The looting of Benin City was not a uniquely egregious act of cultural vandalism – from Maqdala to Mandalay, British 19th century military expeditions plundered treasures – but it happened towards the very end of the period of imperial expansion, and is extremely well documented in photographs, letters and journals.
Events are moving fast. In 2017 the French president Emmanuel Macron made an extraordinary speech on a visit to West Africa, saying that within five years, he wanted to see “conditions are met for the temporary or permanent restitution of African heritage to Africa”.
The report he subsequently commissioned, which came out in 2018, was both a searing indictment of the history of Europe’s museums – “born from an era of violence” – and a radical blueprint for change. Several British museums now say they’re prepared to return their Bronzes.
These included the Horniman Museum in London, and the Cambridge Museum of Archaeology and Anthropology, both of which have significant collections. The real bombshell came from Germany in April, with the collective decision by its government and museums to begin returning a “substantial” number of Benin Bronzes to Nigeria, starting in 2022. Germany’s culture minister, Monika Grütters, said “dealing with the Benin Bronzes is a touchstone”, of her country’s “moral responsibility”.
All of which raises the question, what about the British Museum, which hosted that first exhibition back in 1897? It has the largest collection of Benin Bronzes of any museum, almost 1,000, although it only displays some 100.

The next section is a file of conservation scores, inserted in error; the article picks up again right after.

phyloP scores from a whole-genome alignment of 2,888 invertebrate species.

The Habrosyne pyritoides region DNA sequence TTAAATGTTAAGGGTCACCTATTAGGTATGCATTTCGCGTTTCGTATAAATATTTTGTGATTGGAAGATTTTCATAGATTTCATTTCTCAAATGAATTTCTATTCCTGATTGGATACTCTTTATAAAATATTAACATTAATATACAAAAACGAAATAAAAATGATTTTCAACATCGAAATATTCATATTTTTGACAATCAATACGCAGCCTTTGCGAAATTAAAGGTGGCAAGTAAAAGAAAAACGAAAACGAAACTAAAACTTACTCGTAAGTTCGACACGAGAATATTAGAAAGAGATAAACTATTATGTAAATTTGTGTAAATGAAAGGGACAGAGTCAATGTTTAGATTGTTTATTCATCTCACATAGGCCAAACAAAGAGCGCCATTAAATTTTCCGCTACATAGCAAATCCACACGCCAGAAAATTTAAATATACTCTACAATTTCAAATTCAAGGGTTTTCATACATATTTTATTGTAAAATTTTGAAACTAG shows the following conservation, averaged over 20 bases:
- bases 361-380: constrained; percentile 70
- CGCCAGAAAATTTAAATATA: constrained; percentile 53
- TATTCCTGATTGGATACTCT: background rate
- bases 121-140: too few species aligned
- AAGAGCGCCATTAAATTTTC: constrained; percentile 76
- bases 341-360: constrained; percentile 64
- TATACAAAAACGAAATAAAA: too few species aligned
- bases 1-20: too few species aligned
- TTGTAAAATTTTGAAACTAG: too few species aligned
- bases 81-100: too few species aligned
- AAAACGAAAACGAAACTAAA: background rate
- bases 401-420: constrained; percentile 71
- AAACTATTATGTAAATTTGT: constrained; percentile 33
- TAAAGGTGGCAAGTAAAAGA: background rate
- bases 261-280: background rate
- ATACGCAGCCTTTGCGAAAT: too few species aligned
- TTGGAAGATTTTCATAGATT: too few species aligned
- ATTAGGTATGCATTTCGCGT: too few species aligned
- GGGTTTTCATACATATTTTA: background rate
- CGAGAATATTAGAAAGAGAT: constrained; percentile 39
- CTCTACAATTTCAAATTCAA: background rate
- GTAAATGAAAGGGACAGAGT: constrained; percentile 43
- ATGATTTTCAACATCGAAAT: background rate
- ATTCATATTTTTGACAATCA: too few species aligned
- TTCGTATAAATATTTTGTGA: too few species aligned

These include some of the most iconic pieces of all, including the Queen Idia ivory mask, believed to date from the 16th century, and to many Nigerians a symbol of both indigenous cultural achievement but also colonial oppression.
In truth, the British Museum is in an invidious position, prevented by law from permanently returning its Benin Bronzes, even if its trustees or director, Dr Hartwig Fischer, should want to do so.
Boris Johnson’s government has made its position clear; the culture secretary Oliver Dowden has written to national museums, telling them not to remove objects with “difficult and contentious” histories.
His letter came with a thinly veiled threat – that government funding could not be taken for granted – which carried significant weight in the midst of the pandemic when other revenue sources have collapsed. But there is also frustration within the British Museum; a feeling that its current leadership is not even trying to engage with the government on the future of the Benin Bronzes and other contested items, but would rather put out bland press statements and hope the problem simply went away.